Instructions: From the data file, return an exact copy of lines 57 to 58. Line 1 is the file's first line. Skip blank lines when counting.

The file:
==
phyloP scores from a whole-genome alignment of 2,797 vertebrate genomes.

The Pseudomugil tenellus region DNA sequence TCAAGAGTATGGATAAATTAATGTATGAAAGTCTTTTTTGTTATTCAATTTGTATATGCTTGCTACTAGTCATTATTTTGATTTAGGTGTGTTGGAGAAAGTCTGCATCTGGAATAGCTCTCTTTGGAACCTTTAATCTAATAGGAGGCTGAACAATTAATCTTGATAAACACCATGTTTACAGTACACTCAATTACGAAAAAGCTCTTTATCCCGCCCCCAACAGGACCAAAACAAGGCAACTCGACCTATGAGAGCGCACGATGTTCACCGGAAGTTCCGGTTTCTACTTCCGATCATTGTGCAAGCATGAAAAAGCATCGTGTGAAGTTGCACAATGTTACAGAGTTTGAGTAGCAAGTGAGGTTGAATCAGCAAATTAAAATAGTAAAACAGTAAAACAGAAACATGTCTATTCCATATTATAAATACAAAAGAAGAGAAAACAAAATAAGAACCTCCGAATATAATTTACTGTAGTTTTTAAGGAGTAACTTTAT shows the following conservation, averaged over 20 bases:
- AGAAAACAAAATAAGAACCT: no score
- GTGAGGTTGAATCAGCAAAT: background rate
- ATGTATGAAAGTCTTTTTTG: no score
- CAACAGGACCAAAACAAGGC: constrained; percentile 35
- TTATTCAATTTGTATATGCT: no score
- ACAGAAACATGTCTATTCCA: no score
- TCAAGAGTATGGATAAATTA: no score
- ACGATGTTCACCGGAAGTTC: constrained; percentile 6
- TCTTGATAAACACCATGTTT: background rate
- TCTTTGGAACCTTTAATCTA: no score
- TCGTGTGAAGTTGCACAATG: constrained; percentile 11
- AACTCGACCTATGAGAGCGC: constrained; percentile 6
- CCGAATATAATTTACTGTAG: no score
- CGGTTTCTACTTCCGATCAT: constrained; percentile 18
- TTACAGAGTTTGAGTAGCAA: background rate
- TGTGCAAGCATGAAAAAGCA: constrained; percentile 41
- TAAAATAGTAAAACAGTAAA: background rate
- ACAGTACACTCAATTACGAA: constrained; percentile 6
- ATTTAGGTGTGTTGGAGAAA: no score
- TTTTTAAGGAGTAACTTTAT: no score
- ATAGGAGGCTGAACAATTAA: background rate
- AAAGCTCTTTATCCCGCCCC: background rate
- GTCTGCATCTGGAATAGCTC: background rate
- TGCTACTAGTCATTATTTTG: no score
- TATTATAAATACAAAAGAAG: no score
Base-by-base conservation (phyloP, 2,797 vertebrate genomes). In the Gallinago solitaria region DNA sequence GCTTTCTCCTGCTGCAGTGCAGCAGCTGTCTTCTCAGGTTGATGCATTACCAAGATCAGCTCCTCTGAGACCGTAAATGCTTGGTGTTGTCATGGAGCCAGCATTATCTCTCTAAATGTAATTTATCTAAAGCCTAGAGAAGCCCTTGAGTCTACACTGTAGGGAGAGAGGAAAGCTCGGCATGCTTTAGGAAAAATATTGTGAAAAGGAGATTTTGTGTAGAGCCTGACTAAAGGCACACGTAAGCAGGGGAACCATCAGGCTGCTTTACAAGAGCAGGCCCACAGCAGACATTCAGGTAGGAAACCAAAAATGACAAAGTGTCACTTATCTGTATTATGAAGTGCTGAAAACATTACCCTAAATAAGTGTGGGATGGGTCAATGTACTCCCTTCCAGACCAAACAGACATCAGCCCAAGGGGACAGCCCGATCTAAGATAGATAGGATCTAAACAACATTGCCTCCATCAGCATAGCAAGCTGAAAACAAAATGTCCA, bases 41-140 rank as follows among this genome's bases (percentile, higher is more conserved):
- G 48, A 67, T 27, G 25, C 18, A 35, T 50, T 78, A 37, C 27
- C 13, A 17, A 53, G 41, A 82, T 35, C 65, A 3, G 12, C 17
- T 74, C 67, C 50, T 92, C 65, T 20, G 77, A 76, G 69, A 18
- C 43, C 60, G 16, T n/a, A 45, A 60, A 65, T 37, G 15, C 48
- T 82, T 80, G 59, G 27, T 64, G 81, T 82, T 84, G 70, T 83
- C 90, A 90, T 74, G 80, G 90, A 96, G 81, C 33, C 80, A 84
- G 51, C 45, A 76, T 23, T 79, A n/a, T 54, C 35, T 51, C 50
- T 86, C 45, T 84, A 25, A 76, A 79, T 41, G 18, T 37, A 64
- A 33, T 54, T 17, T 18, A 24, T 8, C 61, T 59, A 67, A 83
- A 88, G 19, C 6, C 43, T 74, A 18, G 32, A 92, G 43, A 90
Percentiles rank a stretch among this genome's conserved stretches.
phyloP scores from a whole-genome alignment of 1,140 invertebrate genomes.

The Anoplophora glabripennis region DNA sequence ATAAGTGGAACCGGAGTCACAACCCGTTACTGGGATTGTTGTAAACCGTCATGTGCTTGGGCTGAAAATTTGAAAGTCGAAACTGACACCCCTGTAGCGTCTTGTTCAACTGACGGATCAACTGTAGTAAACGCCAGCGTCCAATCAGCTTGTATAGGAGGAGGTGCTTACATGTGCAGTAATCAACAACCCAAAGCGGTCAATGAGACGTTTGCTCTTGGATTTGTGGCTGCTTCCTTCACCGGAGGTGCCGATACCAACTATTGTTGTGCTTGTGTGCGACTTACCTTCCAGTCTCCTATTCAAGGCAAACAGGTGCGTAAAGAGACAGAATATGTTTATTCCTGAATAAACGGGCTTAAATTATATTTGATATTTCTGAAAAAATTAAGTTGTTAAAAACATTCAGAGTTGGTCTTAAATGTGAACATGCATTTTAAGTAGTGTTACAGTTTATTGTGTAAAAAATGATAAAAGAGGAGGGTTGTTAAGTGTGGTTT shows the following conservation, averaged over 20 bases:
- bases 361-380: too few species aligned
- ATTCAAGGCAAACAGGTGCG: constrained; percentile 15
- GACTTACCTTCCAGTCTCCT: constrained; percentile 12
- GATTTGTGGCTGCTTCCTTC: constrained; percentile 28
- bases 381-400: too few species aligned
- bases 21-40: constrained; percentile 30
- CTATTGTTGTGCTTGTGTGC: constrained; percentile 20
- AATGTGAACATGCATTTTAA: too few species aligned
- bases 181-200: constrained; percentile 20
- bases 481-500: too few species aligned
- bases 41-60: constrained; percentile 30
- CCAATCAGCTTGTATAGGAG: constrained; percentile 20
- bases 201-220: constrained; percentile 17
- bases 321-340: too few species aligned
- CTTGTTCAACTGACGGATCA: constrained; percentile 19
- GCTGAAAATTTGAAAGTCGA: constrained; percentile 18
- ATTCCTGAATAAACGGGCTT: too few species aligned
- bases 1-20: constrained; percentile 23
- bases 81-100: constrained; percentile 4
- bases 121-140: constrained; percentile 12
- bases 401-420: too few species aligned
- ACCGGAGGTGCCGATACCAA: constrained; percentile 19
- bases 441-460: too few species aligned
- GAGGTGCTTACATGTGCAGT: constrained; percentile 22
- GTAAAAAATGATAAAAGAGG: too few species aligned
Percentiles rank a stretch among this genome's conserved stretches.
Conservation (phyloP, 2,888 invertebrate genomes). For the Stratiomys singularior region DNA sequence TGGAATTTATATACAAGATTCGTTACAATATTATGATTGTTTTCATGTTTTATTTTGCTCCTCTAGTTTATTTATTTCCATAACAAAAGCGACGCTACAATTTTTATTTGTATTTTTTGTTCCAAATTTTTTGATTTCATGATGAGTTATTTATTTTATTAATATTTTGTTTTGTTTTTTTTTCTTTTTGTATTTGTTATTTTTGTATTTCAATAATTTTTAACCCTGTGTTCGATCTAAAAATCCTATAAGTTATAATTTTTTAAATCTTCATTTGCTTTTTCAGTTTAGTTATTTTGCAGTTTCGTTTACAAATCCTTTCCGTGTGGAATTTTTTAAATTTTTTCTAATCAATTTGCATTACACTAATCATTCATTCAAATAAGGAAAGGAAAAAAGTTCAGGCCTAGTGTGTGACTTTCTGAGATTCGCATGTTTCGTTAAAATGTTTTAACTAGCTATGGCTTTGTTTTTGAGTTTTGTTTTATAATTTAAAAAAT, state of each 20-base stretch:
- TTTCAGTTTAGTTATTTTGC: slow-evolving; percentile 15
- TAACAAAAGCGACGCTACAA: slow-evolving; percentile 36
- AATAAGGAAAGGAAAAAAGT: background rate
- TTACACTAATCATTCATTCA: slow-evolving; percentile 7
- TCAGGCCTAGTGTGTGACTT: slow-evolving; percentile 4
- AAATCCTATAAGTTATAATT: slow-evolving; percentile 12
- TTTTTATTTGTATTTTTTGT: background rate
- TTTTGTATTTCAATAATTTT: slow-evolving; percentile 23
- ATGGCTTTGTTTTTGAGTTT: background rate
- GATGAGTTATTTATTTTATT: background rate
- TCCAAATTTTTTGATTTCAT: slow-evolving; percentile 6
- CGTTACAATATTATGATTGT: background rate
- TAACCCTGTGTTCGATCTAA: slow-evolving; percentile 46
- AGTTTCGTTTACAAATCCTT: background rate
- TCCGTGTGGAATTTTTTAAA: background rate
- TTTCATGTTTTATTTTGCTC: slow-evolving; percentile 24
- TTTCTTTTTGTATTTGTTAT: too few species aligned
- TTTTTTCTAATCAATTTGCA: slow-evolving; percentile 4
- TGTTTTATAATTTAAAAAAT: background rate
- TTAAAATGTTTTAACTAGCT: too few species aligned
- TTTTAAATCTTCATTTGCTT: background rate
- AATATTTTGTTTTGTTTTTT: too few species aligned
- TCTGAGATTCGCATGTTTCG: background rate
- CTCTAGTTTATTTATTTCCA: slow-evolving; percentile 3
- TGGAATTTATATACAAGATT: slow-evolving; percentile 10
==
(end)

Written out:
- GCTGAAAATTTGAAAGTCGA: constrained; percentile 18
- ATTCCTGAATAAACGGGCTT: too few species aligned